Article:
Friday, 17 October 2014

Restaurant Review: Mr Cooper's House and Gardens, Manchester

You're not short of interesting lunch options in Manchester these days which is a good job bearing in mind the fanny-on we had before settling on a venue for this one. Aiden Byrne's Manchester House was the first choice, but we left it too late. No table for us. The Aumbry in Prestwich seemed a solid back-up suggestion and I was looking forward to seeing how much of Mary-Ellen McTague's fun-looking cooking from GBM would make it onto the lunch menu. Not to be; I got a call a week ahead saying they were closing the place for a refurb. And so finally to the rather fancy city-centre Midland Hotel, and Simon Rogan's Mr Cooper's House and Gardens.

Having spent years focusing on L'Enclume in Cartmel, Rogan has gone into full overdrive over the last couple years, opening the star-chasing The French, just across the lobby at The Midland, as well as another couple of places in Cartmel and, having popped down his London-based pop-up Roganic, has hit the capital hard, right in The Claridge's. He obviously has a thing for sticking trees in the middle of his dining rooms; there's a petrified tree in Fera and, likewise, a rather more animate one here, all the better to create the titular garden feel. 

We took a pew in the nice, but quite hotelly-feeling bar, and had a drink. I'd sunk plenty of booze the previous night, so I tried a non-alcoholic cocktail. I'll tell you what, it was really nice. I think it was called a Victorian Slipper. Emboldened by finding the flower to be edible, I had a nibble on the "dehydrated lime wheel": error, but only if you don't like chewing on potpourri (do people still have potpourri, or was that just in the 90's?). A nearby table was going all out, having a pretty cool-looking punch poured from an even cooler-looking absinthe fountain, into teacups. I mentally cursed both their financial clout, and the throb of my own hangover.

We ordered some blue cheese puffs with a celery and chilli gel-type dip while waiting. These were a back-to-front quaver like creation; tasting spookily of precisely nil on gob-impact, before developing a strong funk of cheesy aftertaste. 

Through into the garden-themed restaurant and I reckon I hit jackpot with my starter. A rich mussel chowder sported fine molluscs that had been coaxed into tasting quite shockingly musselly. Something clever had been done to a central tangle of leeks - either raw, or very lightly cooked they had been sliced preposterously thin - which left them pleasingly crunchy. Bone marrow croutons are never unwelcome. Good stuff.

Kasia's spinach and water chestnut wontons were nice enough - crisp wonton, good spinach flavour - but, being thumbnail-sized and not exactly abundant, more of a canape than a starter I thought.

First impressions were that I'd scored another menu victory when my duck rocked up. It was an ample wodge of fowl with interesting looking accoutrements. Bit of a shame then that the whole dish eventually lapsed into an overly sweet fug, punctuated only by the puckering tang of that green - sorrel? - puree. The duck lacked crispy skin and appeared to have been sous-vided to a shade closer to grey than to pink. It was just ok, which is by definition a bit disappointing at a Rogan joint. No idea what the white sputum on top was meant to taste of.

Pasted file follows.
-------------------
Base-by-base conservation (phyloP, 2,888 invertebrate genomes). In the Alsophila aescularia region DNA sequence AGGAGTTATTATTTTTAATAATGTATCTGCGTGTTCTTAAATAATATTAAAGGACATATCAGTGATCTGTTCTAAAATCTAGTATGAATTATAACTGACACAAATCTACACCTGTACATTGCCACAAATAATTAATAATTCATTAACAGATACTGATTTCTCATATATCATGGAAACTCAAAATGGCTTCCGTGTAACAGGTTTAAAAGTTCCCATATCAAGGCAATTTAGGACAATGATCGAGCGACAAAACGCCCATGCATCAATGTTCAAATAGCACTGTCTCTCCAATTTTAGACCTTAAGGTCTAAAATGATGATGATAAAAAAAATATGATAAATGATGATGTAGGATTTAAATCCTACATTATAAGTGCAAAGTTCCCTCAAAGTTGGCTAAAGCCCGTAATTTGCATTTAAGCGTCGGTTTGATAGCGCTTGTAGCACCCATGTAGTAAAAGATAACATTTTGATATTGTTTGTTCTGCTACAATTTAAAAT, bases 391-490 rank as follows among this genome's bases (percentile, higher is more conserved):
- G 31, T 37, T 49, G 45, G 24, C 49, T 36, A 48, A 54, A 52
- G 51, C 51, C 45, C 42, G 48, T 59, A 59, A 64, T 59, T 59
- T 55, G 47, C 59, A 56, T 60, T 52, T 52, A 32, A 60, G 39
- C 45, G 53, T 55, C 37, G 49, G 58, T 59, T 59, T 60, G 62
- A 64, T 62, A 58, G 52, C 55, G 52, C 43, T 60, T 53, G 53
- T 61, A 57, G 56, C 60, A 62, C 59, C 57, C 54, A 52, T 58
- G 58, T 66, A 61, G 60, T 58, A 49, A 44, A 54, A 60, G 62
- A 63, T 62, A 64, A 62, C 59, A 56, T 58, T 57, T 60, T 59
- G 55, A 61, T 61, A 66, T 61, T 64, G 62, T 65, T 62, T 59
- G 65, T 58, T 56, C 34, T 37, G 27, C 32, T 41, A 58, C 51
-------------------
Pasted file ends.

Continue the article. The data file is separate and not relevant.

Kasia's rib steak with potato cake was better. The spud thing, laced with truffle, was a powerful joy, calories spent well, and reminded me of something not dissimilar at House of Tides recently. The steak itself was well enough cooked and had almost suspicious levels of beefiness going on. I'm sure they don't use the same knorr-how as MPW, rubbing their meat with stock-cube, but it almost tasted like it. If the flavour of this beast was naturally derived, I dof my cap to all concerned. 

Being greedy bastards, we ordered two portions of deep fried pickles. These were flat-out poor. Some of the cornichons-type (wrong!) pickles had taken leave of their batter jackets, and there was a pool of grease at the bottom of the bowl. Sigh. I'm yet to see anyone batter a pickle anything like as well like MeatLiquor.

Elsewhere on the table, both a salmon and an aubergine main were declared to be somewhere on the not bad-quite nice spectrum. It's a moderate slur on the food we'd had that we ended up doing without pud, although the portions on some of the mains were absolute whoppers, and it tasted to me like the kitchen weren't shy with the denser dairy products when putting them together.

I enjoyed lunch, although the company get more credit for that than the food. I'm being picky, but I'd heard great things about the victuals on offer here, and when you're spending £30 odd quid on a couple of courses and a booze-free beverage and the name of probably the chef of the moment is attached to a place, I'm expecting... I don't know, just a bit more than this. Service was spot on; friendly and economical. 

Maybe we just got a slightly off day, but next time we're in Manc it'll be either the full blow-out at The French, a shot of Manchester House, or - here's a weird idea!- somewhere that hasn't been on the tele at all.


Mr Cooper's House and Garden, The Midland Hotel, Peter St, Manchester, M60 2DS
0161 932 4128


  1. Sorry your meal wasn't all you expected but at least for the main part it looked pretty on the plate.

    Your duck dish though...think I would have been a little dubious about eating something that looked like it had spit on the top?!?!?!

    1. I don't mind things that look like spit as long as they taste of something good!


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